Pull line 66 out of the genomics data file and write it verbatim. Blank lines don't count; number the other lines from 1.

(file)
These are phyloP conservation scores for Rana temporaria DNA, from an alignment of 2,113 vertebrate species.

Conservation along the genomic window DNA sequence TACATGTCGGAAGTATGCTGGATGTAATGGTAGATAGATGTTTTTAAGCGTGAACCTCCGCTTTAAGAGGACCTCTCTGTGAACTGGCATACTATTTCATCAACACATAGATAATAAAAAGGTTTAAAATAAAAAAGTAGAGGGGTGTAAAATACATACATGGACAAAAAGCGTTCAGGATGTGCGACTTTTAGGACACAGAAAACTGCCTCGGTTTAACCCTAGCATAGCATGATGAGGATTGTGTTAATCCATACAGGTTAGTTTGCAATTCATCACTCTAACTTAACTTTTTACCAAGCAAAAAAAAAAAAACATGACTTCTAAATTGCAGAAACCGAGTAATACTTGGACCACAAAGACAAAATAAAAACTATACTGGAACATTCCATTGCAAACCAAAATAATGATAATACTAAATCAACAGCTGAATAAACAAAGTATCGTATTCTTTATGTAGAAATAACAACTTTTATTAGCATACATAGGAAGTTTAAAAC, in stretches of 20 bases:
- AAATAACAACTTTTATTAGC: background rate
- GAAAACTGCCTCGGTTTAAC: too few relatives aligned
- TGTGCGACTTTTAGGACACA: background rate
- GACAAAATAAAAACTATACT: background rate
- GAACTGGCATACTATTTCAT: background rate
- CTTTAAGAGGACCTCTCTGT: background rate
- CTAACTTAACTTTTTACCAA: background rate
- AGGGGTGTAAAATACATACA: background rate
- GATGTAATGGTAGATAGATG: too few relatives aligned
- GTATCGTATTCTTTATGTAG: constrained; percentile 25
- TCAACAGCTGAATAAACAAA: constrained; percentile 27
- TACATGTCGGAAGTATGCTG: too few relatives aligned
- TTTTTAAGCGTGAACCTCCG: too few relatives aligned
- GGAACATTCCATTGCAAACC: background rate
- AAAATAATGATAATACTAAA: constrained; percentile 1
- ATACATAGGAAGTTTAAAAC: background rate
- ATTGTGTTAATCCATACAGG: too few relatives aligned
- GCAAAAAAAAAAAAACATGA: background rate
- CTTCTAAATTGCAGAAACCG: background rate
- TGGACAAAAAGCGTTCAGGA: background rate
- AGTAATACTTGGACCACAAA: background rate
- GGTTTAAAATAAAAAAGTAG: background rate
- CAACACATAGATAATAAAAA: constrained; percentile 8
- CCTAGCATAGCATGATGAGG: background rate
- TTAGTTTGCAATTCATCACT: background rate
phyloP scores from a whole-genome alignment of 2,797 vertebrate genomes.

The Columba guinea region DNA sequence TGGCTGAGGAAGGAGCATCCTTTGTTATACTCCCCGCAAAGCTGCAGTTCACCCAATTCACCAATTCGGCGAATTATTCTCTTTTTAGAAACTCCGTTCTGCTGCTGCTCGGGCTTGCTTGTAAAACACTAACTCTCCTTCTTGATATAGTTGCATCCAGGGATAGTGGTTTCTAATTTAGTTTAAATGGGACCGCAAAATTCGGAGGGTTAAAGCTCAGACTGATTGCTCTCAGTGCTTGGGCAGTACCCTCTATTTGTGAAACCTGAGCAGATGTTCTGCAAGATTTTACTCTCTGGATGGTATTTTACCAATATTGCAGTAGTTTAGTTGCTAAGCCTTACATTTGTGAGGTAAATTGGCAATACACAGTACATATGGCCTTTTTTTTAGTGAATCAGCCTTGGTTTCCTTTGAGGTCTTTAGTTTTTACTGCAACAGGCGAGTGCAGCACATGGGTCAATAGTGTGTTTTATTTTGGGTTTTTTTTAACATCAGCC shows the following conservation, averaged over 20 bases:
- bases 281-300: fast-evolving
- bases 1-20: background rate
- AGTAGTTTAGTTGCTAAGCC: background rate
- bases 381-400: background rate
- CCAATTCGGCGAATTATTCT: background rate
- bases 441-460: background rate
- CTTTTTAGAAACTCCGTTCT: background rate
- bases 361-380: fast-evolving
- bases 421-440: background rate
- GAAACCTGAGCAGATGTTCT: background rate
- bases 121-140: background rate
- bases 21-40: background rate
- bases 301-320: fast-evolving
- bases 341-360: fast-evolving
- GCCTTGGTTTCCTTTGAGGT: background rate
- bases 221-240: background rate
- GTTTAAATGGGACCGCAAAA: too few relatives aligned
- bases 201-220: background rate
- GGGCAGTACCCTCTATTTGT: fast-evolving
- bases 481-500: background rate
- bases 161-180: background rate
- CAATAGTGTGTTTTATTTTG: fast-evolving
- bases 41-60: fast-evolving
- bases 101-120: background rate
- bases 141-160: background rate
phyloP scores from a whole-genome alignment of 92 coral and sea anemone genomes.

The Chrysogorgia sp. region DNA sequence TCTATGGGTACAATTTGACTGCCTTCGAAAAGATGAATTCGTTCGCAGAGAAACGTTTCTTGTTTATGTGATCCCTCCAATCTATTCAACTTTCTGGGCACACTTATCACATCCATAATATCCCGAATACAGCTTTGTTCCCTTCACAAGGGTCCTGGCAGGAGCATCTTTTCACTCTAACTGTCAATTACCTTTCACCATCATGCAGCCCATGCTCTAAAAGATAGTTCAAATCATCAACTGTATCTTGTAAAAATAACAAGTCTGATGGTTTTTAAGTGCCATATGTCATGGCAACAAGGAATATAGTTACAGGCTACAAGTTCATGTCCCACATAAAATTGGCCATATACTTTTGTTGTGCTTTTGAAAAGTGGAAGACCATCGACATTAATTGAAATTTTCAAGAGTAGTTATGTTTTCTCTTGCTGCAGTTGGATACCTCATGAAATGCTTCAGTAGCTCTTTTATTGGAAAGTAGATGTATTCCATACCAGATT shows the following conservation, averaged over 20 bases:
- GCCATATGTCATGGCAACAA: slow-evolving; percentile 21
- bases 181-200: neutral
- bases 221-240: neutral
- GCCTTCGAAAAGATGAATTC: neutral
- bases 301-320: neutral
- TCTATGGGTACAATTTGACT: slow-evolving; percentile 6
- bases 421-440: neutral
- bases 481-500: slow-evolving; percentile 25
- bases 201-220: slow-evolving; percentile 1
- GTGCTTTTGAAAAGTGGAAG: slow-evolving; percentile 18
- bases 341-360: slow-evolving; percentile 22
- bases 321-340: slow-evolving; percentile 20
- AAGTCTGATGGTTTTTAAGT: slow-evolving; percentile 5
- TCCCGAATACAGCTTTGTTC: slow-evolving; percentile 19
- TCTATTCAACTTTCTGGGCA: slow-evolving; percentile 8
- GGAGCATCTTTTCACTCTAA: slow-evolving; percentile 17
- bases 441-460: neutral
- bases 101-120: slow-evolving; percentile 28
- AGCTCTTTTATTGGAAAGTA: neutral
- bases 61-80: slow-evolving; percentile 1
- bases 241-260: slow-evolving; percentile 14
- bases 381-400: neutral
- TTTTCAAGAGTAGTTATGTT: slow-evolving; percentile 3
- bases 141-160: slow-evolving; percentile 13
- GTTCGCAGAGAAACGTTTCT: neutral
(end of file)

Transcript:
- GTGCTTTTGAAAAGTGGAAG: slow-evolving; percentile 18